Return to the Mountains, NEPAL

This past spring I visited Nepal for the first time in my life.  It had been a dream of mine to climb in the Himalayas and finally I had my chance.  I was photographing an American expedition consisting of Don Bowie, Jess Roskelly, and Ben Erdman who were set off to climb the worlds 10th highest mountain, Annapurna I.  After spending only a short couple of weeks on the mountain Nepal was devastated by a violent 7.9 earthquake. Our world was turned upside down as we had limited communication to the outside world and we could only hear bits and pieces of the destruction that hit the mountainous regions of Gorkha. Our team quickly decided to retreat from our expedition and move our efforts to helping the Nepali people in any way we could. 

Annapurna I North Face 26,545 ft Nepal

After spending 4 months living and working with the Nepali people I began to develop a deep connection for their way of life and sense of community. From the outside Nepal seemed as though they figured out how to show love in a way I have never seen before. But the more time I spent in Nepal I began to see the subtleties of an ancient cast system what still very much alive. As a foreigner you may never see this first hand, but that is why I am going back to Nepal.

In a world where your fate is sealed from birth, your last name becomes a fixed identity and your socioeconomic situation is a privilege or a prison. Your wages, social ties and even physical acknowledgement is based on a caste system which has emerged over a long complicated history. Who are you and how can you change your circumstances?” 

- Team member Brian Mosbaugh

As I trekked through the Manaslu region of Nepal, I was inspired by the people I befriended.  Many were in great need due to the earthquakes, yet they welcomed us with open arms.  Making our way over high mountain passes to the remote villages cut off from landslides, my heart went out to these beautiful people.  There was one group in particular that captured my attention though, they are called the Dalit people (the Untouchables).

Pema's wife watches as her husband is carried off to seek medical attention in Kathmandu.  She is 8 months pregnant with her 6th child and doesn't know if or when she will see her husband again.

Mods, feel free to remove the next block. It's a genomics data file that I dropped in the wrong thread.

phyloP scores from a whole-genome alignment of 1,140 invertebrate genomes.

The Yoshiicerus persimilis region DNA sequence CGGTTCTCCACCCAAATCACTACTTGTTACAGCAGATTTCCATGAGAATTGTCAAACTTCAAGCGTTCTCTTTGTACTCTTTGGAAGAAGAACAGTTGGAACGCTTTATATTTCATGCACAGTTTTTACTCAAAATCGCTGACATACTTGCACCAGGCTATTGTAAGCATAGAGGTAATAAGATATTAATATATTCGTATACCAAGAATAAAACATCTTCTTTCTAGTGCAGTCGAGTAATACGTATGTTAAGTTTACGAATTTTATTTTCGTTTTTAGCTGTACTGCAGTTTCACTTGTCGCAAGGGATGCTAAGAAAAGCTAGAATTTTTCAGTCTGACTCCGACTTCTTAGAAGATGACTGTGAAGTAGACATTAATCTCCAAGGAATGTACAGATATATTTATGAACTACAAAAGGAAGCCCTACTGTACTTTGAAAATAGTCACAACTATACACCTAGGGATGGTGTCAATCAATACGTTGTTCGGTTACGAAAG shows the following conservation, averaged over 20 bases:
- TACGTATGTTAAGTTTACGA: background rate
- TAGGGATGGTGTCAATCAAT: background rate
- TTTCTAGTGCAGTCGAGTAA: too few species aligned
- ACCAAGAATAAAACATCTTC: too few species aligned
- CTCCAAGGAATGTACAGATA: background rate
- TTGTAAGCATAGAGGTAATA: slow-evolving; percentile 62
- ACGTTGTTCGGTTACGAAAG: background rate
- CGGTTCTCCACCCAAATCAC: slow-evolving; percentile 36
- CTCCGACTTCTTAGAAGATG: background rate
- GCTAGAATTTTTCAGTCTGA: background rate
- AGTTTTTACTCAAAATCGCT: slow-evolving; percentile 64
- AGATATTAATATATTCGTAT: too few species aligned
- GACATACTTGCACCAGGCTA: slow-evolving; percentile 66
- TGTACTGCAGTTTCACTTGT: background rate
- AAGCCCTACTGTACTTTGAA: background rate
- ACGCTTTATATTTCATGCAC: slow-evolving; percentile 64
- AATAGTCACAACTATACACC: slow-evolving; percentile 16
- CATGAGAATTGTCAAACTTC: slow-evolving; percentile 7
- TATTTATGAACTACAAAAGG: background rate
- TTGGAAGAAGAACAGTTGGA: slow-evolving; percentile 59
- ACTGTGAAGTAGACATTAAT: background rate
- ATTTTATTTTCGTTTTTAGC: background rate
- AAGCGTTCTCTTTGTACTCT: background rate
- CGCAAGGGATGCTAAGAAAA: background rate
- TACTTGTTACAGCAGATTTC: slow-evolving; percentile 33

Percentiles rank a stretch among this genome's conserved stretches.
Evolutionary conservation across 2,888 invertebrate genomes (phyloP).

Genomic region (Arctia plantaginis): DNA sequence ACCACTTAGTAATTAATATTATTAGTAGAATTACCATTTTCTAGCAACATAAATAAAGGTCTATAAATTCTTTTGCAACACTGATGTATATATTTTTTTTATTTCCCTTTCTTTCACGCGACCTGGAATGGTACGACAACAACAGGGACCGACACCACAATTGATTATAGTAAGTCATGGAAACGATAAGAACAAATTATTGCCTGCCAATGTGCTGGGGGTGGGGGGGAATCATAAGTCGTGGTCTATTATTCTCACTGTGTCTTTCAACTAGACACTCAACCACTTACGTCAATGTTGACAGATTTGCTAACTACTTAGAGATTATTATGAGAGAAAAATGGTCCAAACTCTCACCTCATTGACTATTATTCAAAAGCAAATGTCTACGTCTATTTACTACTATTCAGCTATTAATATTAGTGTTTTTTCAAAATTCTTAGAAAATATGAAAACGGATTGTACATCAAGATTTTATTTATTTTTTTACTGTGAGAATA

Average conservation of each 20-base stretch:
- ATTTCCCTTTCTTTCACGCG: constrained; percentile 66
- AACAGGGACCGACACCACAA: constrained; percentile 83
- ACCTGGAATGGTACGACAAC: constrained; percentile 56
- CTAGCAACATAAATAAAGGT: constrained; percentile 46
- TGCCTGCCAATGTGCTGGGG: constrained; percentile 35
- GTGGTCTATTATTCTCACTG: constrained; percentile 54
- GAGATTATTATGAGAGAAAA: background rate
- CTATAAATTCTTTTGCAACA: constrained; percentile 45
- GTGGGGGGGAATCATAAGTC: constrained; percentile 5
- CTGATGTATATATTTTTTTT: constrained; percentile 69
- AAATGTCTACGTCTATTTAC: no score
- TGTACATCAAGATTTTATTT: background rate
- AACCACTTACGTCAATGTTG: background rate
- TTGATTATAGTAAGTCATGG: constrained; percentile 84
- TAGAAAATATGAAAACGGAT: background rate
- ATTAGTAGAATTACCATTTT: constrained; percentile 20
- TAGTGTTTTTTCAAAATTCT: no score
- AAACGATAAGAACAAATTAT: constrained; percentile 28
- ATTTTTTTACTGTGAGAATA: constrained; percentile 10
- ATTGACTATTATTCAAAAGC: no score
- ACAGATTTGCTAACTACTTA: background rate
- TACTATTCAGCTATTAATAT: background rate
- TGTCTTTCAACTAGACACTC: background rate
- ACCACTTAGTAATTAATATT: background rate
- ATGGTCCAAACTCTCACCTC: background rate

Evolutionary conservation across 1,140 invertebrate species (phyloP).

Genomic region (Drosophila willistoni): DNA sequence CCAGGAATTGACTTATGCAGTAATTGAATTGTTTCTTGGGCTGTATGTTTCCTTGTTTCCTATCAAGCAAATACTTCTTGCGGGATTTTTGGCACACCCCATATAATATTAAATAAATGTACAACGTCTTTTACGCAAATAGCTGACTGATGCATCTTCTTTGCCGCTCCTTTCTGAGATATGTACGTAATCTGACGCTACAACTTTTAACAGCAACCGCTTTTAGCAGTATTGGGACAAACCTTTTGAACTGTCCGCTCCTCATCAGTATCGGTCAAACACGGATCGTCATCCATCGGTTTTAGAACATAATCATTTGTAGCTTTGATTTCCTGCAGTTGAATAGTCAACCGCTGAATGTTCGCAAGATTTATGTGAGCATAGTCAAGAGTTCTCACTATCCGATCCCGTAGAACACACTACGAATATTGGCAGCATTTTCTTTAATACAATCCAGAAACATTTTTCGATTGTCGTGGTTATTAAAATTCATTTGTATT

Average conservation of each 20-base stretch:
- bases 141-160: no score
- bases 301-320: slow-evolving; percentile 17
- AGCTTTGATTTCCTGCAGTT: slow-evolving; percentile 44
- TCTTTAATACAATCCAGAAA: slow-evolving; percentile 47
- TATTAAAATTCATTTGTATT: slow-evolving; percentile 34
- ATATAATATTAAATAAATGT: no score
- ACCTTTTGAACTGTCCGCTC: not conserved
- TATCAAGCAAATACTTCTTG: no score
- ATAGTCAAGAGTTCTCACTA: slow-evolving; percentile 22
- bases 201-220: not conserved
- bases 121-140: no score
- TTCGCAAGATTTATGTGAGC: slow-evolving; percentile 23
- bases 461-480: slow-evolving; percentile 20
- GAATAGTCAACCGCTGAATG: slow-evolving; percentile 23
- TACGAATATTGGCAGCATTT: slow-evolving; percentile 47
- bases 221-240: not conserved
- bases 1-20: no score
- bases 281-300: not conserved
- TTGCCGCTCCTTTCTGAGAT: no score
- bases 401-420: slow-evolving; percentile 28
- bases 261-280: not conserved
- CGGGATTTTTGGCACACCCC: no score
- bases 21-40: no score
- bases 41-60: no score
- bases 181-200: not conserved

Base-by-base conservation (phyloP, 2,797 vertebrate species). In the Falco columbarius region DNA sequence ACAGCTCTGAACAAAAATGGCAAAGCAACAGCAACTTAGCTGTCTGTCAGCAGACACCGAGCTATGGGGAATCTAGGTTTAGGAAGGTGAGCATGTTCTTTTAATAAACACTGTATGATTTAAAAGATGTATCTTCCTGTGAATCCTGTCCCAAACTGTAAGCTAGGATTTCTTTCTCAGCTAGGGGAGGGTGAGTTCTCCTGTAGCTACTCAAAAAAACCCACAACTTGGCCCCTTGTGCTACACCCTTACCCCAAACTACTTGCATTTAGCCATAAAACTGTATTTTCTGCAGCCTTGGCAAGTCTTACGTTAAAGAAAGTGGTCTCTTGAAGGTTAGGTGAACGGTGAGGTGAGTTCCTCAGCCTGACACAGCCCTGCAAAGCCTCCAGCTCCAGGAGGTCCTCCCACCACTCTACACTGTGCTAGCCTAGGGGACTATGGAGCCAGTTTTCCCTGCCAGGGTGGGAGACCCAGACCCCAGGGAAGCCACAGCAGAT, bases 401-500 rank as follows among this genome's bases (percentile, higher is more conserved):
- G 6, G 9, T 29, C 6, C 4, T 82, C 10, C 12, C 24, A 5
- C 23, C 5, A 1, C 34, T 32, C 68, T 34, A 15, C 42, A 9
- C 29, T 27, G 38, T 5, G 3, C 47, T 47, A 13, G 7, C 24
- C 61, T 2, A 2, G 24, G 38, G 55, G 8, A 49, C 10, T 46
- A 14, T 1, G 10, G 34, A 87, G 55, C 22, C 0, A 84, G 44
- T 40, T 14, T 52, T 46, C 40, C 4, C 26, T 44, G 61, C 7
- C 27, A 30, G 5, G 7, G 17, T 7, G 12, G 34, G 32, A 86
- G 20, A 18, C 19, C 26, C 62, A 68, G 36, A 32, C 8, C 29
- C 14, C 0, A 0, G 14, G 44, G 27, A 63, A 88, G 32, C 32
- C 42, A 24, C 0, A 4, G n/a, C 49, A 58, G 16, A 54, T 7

The day I planned to fly out of Samagoan, to come back to Kathmandu, two officials came up to us and quietly alerted us to a small people group below the village.  Discussing the situation further, we realized how the caste system was still alive and tangible in Nepal.  The Untouchables who lived below the village had received little to no aid even though the villages surrounding them had.  It’s not that there was a shortage in supplies but a shortage in grace within the social system.  It just wasn’t what was done.  They received 1 piece of sheet metal when every other household received 14.  Life was unfair for them, but that was the lot they have been borne into, at least that was what we were told.

Dalit shelter after the earthquake destroyed their traditional stone home.

When we became aware of this small community, our new friends pleaded that we not tell anyone that it was them who had highlighted this issue - they could lose their jobs.  We went down only a couple hours before the helicopter would arrive and found a beautiful group of people who expected nothing.  One father, Pema, of 5 children was paralyzed from the waist down from an injury that happened after the first earthquake. He was the breadwinner of the family, with his wife 8 months pregnant with his 6th child.  Their shelter and workplace consisted of a few tarps and ‘lean-to’s’.  Without immediate medical attention though, his unborn daughter would never get to meet her father.  Something had to be done.  As we carried Pema on a makeshift stretcher to the helicopter, I knew the way I looked at life would never be the same again.  These people needed a voice where they had been told to stay quiet for so many generations.  Through our cameras, we could do that - we could tell the world their story and in turn, work with them to improve their future and give them the hope of change.